‘OSGi Demystified’ is a series of articles addressing common OSGi issues in CICS. We offer insight into OSGi, discuss best practices, and provide setup and configuration advice. This is the second in the series of section 2, to see the previous section discussing CICS bundles, Liberty bundles, and OSGi services, here’s the link to the first in the section. In this section of articles we address a number of common Java and OSGi class loader problems you might encounter in CICS OSGi and Liberty JVM servers. This follows on from OSGi Demystified: 2.1 – OSG-sigh. To catch up on this section, follow the link.
NoClassDefFoundErrorissues beyond class path clumsiness.
- Boot delegation – the act of delegating class loading to OSGi’s boot class loader.
- Boot delegation in CICS.
NoClassDefFoundError – beyond minor class path errors
Looking beyond class path clumsiness, a
NoClassDefFoundError will generally indicate that you failed to declare a dependency on another package. Your bundle does not go looking for classes from other bundles unless you tell it to with an Import-Package statement in your MANIFEST.MF. Maybe your class depends on a super class or has a member from another package that is not available within the same bundle? In which case, you might hope that your development tooling would spot the external dependency. Usually it does, but unfortunately not always. Some development environments such as Eclipse (and by inference CICS Explorer) can be too tolerant and donâ€™t always perform the strict OSGi compliance required to flag up missing dependencies.
For example, letâ€™s say your application uses Java Extensions. At coding time, if you use an object from an extension package, youâ€™ll want to add an import for that particular javax.* package to your source-code. Failure to add the import is obvious from the red-X. Clicking the â€śI donâ€™t know what Iâ€™m doing â€“ fix it for meâ€ť suggestion adds the import to your Java source. However, the same is not true for OSGi dependencies. Eclipse wonâ€™t notice if you fail to add the javax.*package to your bundleâ€™s Import-Package statement. That particular omission is mysteriously tolerated as explained next…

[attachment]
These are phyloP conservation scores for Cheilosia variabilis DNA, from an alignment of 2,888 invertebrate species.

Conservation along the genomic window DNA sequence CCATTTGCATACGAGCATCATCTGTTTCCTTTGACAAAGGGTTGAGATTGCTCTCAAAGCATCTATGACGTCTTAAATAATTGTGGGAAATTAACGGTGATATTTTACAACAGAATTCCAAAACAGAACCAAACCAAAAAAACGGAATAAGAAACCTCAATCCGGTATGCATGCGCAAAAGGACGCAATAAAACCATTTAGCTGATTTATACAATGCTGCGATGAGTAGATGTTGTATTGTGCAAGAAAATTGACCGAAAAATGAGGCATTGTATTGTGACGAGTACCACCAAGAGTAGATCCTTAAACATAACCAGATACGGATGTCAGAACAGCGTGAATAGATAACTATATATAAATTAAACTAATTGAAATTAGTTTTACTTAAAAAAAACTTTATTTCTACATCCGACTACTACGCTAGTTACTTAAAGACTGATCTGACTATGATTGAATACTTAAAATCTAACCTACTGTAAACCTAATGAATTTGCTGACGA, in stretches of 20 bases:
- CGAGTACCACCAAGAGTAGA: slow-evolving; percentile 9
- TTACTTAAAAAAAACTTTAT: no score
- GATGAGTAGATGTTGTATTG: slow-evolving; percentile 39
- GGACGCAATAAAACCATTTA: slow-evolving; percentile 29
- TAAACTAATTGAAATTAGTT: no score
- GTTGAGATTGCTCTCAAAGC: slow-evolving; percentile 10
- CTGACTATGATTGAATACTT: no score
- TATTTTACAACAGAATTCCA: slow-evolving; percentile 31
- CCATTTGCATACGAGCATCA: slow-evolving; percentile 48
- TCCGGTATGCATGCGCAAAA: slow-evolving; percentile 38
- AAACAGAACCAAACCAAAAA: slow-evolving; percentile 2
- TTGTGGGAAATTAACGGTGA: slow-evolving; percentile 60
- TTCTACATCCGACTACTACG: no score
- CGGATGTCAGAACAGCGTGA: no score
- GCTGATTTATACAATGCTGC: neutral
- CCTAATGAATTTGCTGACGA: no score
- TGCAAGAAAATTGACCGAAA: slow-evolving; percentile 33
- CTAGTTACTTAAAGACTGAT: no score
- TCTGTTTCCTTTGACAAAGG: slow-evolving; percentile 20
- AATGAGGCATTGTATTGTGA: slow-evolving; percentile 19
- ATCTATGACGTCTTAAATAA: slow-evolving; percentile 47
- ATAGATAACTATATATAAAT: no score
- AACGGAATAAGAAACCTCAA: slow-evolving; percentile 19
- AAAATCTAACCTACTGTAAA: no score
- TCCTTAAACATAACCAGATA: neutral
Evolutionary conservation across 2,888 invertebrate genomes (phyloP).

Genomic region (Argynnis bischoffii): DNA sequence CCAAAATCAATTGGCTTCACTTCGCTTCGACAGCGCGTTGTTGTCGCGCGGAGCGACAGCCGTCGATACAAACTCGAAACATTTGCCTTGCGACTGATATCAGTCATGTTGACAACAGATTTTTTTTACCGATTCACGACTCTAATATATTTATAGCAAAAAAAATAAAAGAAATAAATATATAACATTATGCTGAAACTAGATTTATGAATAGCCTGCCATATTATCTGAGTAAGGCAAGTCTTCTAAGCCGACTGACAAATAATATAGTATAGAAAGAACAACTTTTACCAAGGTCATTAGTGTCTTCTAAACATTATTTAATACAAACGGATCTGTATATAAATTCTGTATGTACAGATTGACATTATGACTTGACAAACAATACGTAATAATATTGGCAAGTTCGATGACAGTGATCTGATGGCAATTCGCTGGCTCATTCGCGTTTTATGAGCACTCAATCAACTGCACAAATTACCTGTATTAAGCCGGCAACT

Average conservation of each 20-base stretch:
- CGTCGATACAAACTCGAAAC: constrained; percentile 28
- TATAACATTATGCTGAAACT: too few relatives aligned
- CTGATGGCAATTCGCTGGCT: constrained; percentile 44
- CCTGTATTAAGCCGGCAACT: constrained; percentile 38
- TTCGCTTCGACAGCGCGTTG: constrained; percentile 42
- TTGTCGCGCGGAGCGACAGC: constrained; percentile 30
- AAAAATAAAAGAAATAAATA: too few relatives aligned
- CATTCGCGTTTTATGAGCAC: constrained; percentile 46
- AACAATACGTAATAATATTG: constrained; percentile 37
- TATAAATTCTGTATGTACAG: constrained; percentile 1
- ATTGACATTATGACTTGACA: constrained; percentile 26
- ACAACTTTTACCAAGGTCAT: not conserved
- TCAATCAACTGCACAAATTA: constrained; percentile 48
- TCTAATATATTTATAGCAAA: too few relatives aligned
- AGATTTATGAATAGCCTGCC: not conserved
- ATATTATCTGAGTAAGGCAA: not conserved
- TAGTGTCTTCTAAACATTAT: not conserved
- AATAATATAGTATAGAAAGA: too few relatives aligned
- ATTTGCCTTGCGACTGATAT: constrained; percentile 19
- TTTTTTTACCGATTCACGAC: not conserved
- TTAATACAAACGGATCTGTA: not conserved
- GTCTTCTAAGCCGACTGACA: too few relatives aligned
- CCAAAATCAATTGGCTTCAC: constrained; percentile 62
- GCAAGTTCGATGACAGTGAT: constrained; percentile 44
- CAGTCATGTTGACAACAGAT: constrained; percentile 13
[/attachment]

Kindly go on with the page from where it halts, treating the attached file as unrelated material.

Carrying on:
The mystery explained with boot delegation
This situation arises because the OSGi framework running in your Eclipse development environment has been configured, by default, to delegate all javax.* package requests to the parent class loader of the OSGi environment. In OSGi terms the parent class loader is called the boot class loader. Don’t confuse it with Java’s bootstrap class loader. The boot class loader is just the OSGi name for whichever class loader loaded the OSGi framework. The act of delegating class loading to OSGi’s boot class loader is referred to as boot delegation.
Now, because the parent class loader of the OSGi framework is usually Java’s application (or system) class loader, delegating class load requests to it will break out of OSGi’s network of peer (OSGi bundle) class loaders, and back to standard Java class loading rules. If you weren’t already aware, Java performs parent-first class loading. So the application class loader delegates to the extensions class loader and the extensions class loader delegates to the bootstrap class loader, and the bootstrap class loader is connected to the elbow…er, well you get the idea.
Typically, core JRE classes are on the class path of the bootstrap class loader and javax.* packages are on the class path of the extensions class loader. Each request has to go all the way up the hierarchy, before rippling back down until the load request can be fulfilled. Keep that parent-first search pattern in mind.
In a strict OSGi runtime, boot delegation of javax.* does not occur. That’s because the act of boot delegation precludes the existence of an alternate implementation or a newer version of a package. OSGi would look directly to the boot class loader hierarchy and due to the parent-first class loading, it would likely find the (original) class on the extensions class loader and ignore the bundle where your preferred and versioned implementation of an extension package resides. Boot delegation does this even if you are a good citizen and declare your bundle’s dependency on the newer version.
So in a stricter OSGi environment like CICS, we don’t boot delegate the javax.* packages. If you don’t declare your javax.* dependencies and your development environment doesn’t highlight the omissions, expect to be served with a
NoClassDefFoundError. Do yourself a favour and declare all your package dependencies on the Import-Package statement in the MANIFEST.MF of your OSGi bundle.
As a general guideline, only the core java.* packages and any packages internal to the bundle can be omitted from your Import-Package statement. The core java.* packages are always delegated to the bootstrap class loader of the JRE; for obvious security reasons.
By Ivan Hargreaves, Mark Cocker and Abigail Bettle-Shaffer.
Read the next in the section 2 of OSGi Demystified, defining class path and class loader and discovering the wonders of OSGi resolution.